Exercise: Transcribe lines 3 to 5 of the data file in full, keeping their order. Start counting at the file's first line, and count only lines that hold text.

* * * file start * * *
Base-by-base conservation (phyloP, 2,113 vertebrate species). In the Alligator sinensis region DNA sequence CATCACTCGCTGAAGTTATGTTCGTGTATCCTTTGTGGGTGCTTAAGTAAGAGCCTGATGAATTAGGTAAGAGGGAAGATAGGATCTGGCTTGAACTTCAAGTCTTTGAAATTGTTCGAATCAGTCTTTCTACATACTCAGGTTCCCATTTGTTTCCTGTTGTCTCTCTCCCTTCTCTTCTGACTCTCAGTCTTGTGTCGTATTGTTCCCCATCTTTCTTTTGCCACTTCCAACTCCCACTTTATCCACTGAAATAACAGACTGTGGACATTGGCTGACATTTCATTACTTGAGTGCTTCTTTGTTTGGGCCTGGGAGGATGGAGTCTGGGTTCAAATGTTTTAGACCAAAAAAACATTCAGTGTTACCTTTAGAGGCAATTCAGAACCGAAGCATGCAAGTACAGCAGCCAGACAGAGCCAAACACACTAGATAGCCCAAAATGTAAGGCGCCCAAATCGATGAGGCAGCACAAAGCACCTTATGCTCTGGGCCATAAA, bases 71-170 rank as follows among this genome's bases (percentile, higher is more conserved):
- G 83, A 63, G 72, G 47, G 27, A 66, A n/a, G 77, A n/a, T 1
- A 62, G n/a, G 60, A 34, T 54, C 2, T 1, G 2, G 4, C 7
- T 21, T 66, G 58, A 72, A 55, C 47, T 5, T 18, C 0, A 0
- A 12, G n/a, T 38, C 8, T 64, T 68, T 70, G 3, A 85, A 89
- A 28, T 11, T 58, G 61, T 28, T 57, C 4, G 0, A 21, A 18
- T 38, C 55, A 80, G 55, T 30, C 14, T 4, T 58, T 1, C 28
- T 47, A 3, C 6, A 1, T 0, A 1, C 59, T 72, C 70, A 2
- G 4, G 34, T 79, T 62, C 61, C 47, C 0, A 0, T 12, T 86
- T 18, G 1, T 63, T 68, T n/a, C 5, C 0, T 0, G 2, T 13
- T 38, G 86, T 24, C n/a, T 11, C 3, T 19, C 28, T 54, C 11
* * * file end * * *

- A 62, G n/a, G 60, A 34, T 54, C 2, T 1, G 2, G 4, C 7
- T 21, T 66, G 58, A 72, A 55, C 47, T 5, T 18, C 0, A 0
- A 12, G n/a, T 38, C 8, T 64, T 68, T 70, G 3, A 85, A 89